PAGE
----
3.) Save your money for another year or two and buy something bigger. Seriously, this is the best advice I can give. If your beer is halfway decent, you will sell way more than you can ever produce on a nano system. You will bust ass like you've never busted ass before and it will still not be anywhere close to being enough beer. Trust me. If your beer is good you will need more than a nano. If your beer isn't good, you probably wouldn't be reading this. Simply put a nano produces a painfully small amount of beer. Save your money for another year or two, get something at least bigger than 7 bbl brew length, and then send me a case of your finest when you realize I was right.

    4.) Permitting is a bitch. There are lots of government agencies, and they all want a piece. Get used to it. You get no special treatment because you are a tiny, low cost operation. If they want you to put covers on your fluorescent lights, you better be ready to shell out for that manlift rental. Start talking to your respective agencies as early as possible. There is no best way to start, there is no road map. Every professional brewer on this forum has had to figure it out on their own, unfortunately. Go forth. Be brave. Approach your various govt agencies, be polite, and you will eventually get all of your permits and licenses in hand.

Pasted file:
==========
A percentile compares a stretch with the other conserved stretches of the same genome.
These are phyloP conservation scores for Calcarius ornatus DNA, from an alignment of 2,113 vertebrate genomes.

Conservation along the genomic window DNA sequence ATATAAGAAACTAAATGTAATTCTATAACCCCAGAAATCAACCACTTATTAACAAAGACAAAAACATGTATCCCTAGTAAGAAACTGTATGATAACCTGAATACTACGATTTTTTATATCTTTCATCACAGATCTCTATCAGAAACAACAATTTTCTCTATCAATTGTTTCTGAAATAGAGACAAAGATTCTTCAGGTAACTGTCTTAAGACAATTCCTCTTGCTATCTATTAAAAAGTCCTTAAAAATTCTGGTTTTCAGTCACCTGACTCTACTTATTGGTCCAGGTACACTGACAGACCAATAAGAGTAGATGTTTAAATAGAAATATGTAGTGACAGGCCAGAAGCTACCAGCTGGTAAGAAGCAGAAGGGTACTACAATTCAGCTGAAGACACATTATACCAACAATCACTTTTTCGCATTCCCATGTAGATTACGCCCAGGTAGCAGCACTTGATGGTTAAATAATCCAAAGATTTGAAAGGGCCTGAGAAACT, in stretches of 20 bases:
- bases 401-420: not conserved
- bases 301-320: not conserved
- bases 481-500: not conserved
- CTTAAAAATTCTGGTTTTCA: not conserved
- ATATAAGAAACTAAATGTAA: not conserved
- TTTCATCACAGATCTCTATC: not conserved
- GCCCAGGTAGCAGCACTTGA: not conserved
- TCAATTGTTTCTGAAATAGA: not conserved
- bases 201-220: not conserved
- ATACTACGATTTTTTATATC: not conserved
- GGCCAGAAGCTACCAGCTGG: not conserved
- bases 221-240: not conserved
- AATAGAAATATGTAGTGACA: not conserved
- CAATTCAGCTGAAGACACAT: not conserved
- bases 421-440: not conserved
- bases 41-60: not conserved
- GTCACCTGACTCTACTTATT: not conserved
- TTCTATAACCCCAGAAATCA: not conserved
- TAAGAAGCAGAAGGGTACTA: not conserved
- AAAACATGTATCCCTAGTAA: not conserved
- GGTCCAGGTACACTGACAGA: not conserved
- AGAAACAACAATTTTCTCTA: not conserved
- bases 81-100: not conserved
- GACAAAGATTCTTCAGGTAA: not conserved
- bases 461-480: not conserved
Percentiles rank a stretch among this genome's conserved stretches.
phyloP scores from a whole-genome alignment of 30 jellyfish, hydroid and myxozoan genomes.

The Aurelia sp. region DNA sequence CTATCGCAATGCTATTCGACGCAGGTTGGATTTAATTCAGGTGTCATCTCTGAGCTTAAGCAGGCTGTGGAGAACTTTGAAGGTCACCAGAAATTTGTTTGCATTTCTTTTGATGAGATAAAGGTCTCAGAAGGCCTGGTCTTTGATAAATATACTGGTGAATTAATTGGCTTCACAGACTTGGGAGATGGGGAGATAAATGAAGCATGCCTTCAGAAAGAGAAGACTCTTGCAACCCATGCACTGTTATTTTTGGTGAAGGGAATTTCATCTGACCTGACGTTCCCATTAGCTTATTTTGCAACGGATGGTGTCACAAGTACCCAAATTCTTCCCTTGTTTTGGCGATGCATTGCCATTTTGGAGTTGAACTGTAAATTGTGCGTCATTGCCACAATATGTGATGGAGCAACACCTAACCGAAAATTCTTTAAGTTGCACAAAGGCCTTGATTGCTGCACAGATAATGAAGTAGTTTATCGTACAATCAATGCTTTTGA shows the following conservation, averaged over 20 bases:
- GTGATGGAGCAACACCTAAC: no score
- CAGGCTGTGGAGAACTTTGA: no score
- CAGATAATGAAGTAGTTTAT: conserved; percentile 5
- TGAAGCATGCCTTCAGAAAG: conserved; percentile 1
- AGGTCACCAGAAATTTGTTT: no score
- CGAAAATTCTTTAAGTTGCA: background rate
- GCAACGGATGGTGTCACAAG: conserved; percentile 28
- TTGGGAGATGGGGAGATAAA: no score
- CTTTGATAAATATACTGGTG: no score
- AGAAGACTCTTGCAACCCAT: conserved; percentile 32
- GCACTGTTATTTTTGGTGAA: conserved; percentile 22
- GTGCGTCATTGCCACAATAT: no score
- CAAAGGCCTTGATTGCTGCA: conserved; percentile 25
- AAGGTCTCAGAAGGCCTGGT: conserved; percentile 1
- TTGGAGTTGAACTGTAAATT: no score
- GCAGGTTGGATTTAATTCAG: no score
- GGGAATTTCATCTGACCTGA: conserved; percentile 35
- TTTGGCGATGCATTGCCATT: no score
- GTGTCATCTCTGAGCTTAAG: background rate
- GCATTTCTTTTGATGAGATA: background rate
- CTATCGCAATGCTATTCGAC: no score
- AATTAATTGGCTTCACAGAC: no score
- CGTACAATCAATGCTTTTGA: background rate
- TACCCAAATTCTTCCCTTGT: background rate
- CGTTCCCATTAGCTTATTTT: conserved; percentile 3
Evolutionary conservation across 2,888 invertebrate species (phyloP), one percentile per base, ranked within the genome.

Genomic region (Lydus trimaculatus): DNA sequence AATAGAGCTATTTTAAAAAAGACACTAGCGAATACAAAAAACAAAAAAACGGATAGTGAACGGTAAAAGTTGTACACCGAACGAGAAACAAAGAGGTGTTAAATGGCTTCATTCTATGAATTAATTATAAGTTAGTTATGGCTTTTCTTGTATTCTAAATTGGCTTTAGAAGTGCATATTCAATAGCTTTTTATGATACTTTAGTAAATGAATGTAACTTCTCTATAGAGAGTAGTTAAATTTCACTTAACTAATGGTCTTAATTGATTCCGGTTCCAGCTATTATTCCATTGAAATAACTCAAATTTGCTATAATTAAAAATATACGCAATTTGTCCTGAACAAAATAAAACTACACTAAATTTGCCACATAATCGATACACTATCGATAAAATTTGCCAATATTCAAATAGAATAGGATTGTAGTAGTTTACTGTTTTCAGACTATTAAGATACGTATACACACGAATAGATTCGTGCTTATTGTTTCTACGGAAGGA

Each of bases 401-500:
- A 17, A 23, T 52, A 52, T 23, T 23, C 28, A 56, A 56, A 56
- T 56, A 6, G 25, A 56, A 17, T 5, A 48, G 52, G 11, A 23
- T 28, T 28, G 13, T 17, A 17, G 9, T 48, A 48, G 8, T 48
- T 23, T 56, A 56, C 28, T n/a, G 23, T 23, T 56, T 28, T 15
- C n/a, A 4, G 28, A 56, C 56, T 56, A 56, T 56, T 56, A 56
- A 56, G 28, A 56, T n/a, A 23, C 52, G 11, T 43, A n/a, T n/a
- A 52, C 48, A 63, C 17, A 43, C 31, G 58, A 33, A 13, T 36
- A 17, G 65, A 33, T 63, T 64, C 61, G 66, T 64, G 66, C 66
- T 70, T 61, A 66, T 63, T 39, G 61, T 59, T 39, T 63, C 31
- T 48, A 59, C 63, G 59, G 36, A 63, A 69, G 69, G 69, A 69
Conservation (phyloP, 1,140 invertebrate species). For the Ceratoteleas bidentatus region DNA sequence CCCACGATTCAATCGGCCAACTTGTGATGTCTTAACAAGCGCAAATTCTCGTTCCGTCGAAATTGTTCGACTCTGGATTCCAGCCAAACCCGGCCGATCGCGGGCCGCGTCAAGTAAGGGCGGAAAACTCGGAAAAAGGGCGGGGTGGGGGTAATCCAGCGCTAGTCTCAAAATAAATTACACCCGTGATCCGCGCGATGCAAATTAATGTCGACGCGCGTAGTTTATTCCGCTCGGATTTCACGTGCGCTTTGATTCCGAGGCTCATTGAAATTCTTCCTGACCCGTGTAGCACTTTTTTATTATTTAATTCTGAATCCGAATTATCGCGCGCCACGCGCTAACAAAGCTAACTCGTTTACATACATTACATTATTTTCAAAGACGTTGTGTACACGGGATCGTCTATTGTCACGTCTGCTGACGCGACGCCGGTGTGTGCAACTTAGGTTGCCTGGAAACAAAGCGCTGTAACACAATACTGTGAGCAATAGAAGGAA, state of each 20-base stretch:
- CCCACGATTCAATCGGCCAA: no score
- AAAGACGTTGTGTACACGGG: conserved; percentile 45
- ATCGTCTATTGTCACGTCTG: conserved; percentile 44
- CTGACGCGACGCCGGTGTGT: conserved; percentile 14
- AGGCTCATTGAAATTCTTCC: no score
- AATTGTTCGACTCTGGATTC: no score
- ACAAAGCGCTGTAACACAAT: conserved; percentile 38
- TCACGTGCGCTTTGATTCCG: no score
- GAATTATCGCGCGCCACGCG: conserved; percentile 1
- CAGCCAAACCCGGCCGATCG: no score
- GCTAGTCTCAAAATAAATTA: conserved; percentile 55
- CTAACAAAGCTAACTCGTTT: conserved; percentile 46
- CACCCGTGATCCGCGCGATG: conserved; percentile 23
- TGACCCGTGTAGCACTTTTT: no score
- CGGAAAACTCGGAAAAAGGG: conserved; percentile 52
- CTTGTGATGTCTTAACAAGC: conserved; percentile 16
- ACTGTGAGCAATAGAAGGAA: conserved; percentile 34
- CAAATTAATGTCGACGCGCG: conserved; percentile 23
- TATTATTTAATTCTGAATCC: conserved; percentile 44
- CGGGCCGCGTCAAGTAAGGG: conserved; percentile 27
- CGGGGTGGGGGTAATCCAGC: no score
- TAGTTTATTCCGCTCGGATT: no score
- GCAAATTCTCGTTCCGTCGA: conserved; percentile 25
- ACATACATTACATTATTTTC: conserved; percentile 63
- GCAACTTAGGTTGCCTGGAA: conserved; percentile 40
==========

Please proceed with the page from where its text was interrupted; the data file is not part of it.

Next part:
5.) Operating a nano every day isn't very fun. It makes a really fun hobby a painful job - a 2nd job that you work on the evenings and weekends. I know it seems like fun now. You need to have some serious stamina to keep up the pace required to work a day job and also the nanobrewery. I have a huge amount of respect for any of the other nano owners out there who have made it work. They will never get the credit they deserve from most of the craft brewing community for the pain and sacrifice it takes. Just because its a small brewery doesn't mean its any less work than a larger version. I only recently quit my day job to focus on our new large brewery, but until then I worked every weekend for over 2 years. Think about that for a minute. No more fishing. No Saints games. Countless hours of time lost with my toddler daughter and wonderful wife. Whatever you love to do beside brewing and drinking great craft beer, it will probably have to go on the back burner.

    6.) It is incredibly rewarding to brew for a living and to hear someone say they love your beer - and that's totally worth all of the bullshit noted above.

    Cheers!
    Last edited by ParishBrewingCo; 03-14-2012, 09:19 PM.